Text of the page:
Physically Demanding Work Associated With Male Fertility

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Previous studies have shown exercise can have a positive effect on reproductive health, but few have studied how occupational factors contribute.

Findings from the Environment and Reproductive Health (EARTH) Study suggest men with more physically demanding occupations, including regularly lifting heavy objects, have higher sperm counts than men with less physically demanding work.

The study, published in Human Reproduction and summarized in a Brigham and Women’s Hospital press release, was led by Lidia Mínguez-Alarcón, PhD, a reproductive epidemiologist in the Brigham’s Channing Division of Network Medicine, and Jorge Chavarro, MD, ScM, researcher at the Brigham and professor of Nutrition and Epidemiology at the Harvard T.H. Chan School of Public Health.

The EARTH Study evaluates the effects of environmental and lifestyle factors on fertility. Infertility is a growing problem, and about 40% of infertility cases have been traced to male factors. A previous analysis published in Environment International by the EARTH team found that among men seeking fertility treatment, sperm count and semen quality declined 42% between 2000 and 2017.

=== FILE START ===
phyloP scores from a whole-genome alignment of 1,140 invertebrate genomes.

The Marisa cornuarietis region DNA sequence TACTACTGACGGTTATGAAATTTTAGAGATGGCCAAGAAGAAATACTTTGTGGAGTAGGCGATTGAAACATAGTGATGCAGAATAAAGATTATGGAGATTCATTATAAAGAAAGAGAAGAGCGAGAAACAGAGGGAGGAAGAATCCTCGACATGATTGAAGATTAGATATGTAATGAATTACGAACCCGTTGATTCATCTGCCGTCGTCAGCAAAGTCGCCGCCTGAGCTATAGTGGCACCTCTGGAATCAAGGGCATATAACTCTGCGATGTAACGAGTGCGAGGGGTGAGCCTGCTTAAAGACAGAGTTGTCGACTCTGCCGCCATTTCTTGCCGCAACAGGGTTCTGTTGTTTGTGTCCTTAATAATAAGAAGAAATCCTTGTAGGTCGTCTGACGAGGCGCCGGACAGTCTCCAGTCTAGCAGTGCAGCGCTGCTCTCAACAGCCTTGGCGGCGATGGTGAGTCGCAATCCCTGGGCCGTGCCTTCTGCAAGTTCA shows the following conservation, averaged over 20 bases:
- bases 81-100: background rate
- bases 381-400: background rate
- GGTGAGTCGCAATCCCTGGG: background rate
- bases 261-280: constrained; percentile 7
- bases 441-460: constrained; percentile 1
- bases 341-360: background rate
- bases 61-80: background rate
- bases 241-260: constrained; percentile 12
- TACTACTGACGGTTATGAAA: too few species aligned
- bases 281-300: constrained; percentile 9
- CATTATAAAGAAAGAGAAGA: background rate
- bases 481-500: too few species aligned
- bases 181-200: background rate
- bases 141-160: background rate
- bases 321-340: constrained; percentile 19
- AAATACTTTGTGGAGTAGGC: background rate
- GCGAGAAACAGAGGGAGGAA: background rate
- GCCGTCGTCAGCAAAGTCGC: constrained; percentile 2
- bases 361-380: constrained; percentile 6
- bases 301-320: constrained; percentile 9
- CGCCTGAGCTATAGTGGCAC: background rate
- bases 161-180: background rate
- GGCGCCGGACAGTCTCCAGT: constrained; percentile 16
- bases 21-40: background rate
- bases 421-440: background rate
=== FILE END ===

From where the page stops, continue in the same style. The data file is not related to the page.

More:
The current study focused on a subset of the 1,500 EARTH participants, including 377 male partners in couples seeking treatment at a fertility center.

The researchers found men who reported regularly lifting or moving heavy objects at work had a 46% higher sperm concentration and 44% higher total sperm count compared to men with less physically demanding occupations. Men who reported more physical work also had higher levels of testosterone and estrogen, which the researchers hypothesize results from the body converting excess testosterone into estrogen to maintain normal levels of both hormones.

Although this study indicates a relationship between physical activity and fertility in men seeking fertility treatment, future research is needed to confirm if the same applies to the general population. These findings highlight the broader importance of understanding male reproductive health and the actionable steps people can take to improve their fertility.

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